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My pen has been injured, therefore the bad writing.

Interlaken School,
November Seventeen,

Dear Esther:

This is a swell afternoon at Silver Lake and if I were not so busy baking for my hungry "buddies" I would wish for your company this afternoon. Of course I would be pleased by a meeting anyway. It certainly seems queer, the way and the power that circumstances have upon determining the position of a person, both socially and mentally. Although I have been here only about five weeks my affectionate friendship may have become changed to certain different degrees. Perhaps you are liable to misunderstand me, depending on how you feel about the situation. I have heard that in every person's life there is a psychological moment when certain romantic things are suddenly brought to light and understanding. The fountain of youth is perhaps not so mythical as might be supposed. Did you ever know that Ponce de Leon spent his life trying to find the "Fountain of Youth" supposed to be located on the island of "Bimini," and just before he died on his ship at see he wrote the following words on the edge of a book leaf: "The island of Bimini is in every man's heart and the fountain of youth is in it. And the hand of a woman shall touch it and cause it to flow."

Speaking of songs, I remember of a list of extra good ones that you said you had. And to be sure, that stammering song of "Katy" [Real Audio file] in its reformed condition has been very popular hereat this camp. We had a very happy & singing bunch of boys on the train coming down here to Interlaken and they still sing, when they get a chance. We dare not sing on K.P. or the mess Sergeant threatens to put us on for a week if we like it so well. So you see we have to pretend that we do not like K.P. Ha, ha! And no singing in bed either. Sad, sad!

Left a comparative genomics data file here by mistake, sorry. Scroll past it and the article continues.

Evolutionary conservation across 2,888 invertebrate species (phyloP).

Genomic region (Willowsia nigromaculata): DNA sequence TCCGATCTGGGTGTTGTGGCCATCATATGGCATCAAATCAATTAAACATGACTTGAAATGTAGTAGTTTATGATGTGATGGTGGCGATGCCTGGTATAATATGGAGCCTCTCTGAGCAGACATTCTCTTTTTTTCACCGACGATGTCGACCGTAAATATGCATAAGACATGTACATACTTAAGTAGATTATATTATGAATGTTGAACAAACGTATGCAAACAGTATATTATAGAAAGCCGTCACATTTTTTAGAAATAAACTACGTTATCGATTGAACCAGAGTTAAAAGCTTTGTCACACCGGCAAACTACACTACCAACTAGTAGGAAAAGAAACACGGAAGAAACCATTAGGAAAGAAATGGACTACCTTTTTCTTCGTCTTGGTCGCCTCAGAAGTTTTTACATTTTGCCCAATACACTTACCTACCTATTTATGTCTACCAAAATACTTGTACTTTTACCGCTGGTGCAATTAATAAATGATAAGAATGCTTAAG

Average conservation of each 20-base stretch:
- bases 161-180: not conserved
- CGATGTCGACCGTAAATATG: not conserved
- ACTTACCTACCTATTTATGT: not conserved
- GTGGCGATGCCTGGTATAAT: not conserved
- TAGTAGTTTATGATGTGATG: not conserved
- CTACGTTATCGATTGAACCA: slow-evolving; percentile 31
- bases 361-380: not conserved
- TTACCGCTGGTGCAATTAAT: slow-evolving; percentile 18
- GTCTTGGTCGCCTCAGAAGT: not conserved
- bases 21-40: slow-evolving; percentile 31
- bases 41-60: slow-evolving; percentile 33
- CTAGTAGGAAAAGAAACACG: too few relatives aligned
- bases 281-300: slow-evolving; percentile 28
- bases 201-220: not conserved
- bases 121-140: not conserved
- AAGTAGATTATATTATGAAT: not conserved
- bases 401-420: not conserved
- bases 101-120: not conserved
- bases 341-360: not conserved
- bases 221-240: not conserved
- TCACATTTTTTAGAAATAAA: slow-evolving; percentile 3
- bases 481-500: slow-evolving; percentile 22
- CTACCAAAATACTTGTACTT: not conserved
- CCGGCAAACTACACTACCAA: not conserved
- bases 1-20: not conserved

The camp is open now, and yesterday, (Sat.) most of us got a pass to La Porte. I left here at one o'clock and spent the evening too in town. I had a fine time and the freedom seemed like old times. Saw the "Hearts of the World" there and it was a fine show, taken of war scenes similar to "My four Years in Germany." The people of La Porte use we soldier boys fine. Co. C suscribed over two hundred twenty dollars for their war fund the other night.

This army is not my business so I do not know when or what I will do. I passed the examination Friday all O.K. So no hopes of a discharge from that source. Ha, ha! I do not want any however anyway. the captain said the other night that we would all get a chance to go across yet and yesterday the report came out that most of us would be sent out immediately to go home. At any rate this camp is soon to be abandoned. So I cannot accurately make any statements concerning my future here or elsewhere. With my truest bet wishes, Yours Sincerely, Richard.

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